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Hundreds of thousands of Australians have changed the make-up of their households in a bid to save money amid the coronavirus pandemic, a new survey suggests.
About 5 per cent of Australians have moved in with friends or family since the pandemic hit, or welcomed a family member or friend into their own home, a new survey from Finder, released on Tuesday, shows.
“Australia is experiencing not only a pandemic but a recession, so it’s no surprise that Aussies are looking to boost their finances,” said Graham Cooke, insights manager at the comparison website.
“Some Australians are looking past the pet peeves that may have deterred them from co-living and are moving back home or in with friends.”
Younger Australians led the charge, with 13 per cent of those in Gen Z and 7 per cent of Gen Y moving, compared to just 1 per cent of those in Gen X.
Mr Cooke said this was to be expected, with younger Australians more likely to work in hard-hit industries such as hospitality.
He urged more Australians to consider co-living to save, but acknowledged younger people could be in a better position to return to the family home or move into a share house with friends.
The survey of 1000 people, conducted in early August, also found respondents in NSW and Victoria were slightly more likely to move than their Queensland counterparts.
“It could be a long time before life goes back to normal and with the full effect of the economic crisis yet to hit, we need to be looking at ways to recession-proof our finances,” Mr Cooke said.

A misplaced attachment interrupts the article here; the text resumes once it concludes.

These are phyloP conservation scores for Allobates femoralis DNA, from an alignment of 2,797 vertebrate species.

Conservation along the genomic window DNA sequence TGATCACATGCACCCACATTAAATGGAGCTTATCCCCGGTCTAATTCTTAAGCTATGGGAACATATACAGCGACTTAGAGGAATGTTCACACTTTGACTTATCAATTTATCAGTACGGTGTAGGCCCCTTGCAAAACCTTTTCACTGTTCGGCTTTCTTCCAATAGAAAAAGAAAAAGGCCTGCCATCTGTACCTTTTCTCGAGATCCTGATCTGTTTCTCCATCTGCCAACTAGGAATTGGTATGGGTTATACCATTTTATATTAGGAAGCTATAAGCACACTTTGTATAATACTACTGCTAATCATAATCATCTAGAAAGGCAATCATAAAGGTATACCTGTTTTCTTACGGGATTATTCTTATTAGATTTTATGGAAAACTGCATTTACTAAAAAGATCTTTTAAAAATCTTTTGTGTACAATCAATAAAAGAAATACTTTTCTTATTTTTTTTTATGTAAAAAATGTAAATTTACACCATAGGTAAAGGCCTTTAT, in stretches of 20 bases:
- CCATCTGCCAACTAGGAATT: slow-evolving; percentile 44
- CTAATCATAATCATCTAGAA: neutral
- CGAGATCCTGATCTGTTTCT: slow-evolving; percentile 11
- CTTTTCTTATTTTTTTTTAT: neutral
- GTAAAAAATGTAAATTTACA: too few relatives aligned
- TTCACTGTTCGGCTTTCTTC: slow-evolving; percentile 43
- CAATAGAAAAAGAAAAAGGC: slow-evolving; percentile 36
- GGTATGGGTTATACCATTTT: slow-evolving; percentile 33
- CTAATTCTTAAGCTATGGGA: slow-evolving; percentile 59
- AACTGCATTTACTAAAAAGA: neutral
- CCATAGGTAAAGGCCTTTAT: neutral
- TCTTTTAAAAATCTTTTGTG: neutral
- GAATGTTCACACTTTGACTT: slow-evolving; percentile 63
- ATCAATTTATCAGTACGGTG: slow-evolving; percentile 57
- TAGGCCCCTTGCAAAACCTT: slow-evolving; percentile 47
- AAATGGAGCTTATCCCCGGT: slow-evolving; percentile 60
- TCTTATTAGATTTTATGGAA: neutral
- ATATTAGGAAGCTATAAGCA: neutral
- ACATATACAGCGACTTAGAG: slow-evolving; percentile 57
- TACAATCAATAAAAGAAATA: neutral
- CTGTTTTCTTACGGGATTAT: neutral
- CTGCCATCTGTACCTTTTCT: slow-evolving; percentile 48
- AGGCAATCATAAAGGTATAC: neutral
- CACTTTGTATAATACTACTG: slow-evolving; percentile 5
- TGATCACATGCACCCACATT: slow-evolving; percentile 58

Households have been consolidating since the early days of the pandemic.
By April, about one in six Australians had already changed their living arrangements, a St George survey found, with some moving home to their parents, taking on additional housemates, delaying plans to move and even selling up in a small number of cases.
Meanwhile, a Finder survey in May found one in five adult children living in the family home had returned back due to the COVID-19 crisis.
The changes to households and pull-back in demand for rental properties – particularly in inner-city Melbourne and Sydney, which saw an exodus of foreign students – led to a spike in vacancy rates, which has since eased.
But with vacancy rates still elevated, tenants should seek out a cheaper property when their lease was up, Mr Cooke said, or look to negotiate a rental reduction.
“For property owners, if you have a spare room consider renting it out to a suitable family member or friend. The extra money you make can go towards rent, or paying off your mortgage,” he added.
Other steps Australians took to make or save money included investing in property (2 per cent), investing in shares (9 per cent) and taking up a side hustle (9 per cent). One in 10 people sold some belongings to make extra cash, while more than half cut back their spending.
Overall 63 per cent of people made a change, but again it was the younger generations most likely to alter their lifestyle with 77 per cent of Gen Z looking at ways to save or make more money, compared to 49 per cent of Baby Boomers.
Meanwhile Queenslanders were least likely to recession-proof their finances, Mr Cooke said, with only 56 per cent making a change, compared to 66 per cent of those in NSW and 69 per cent of Victorians.
“The virus hasn’t hit Queensland as hard as it has the other east coast states, but the economic fallout will impact everyone in the coming months so it’s important for all Aussies to look for ways to secure their finances,” Mr Cooke said.
In addition to reducing discretionary spendings, Australians should look for ways to cut down on expenses, Mr Cooke said, and do their research to ensure they were getting the best deal on home utilities and other services.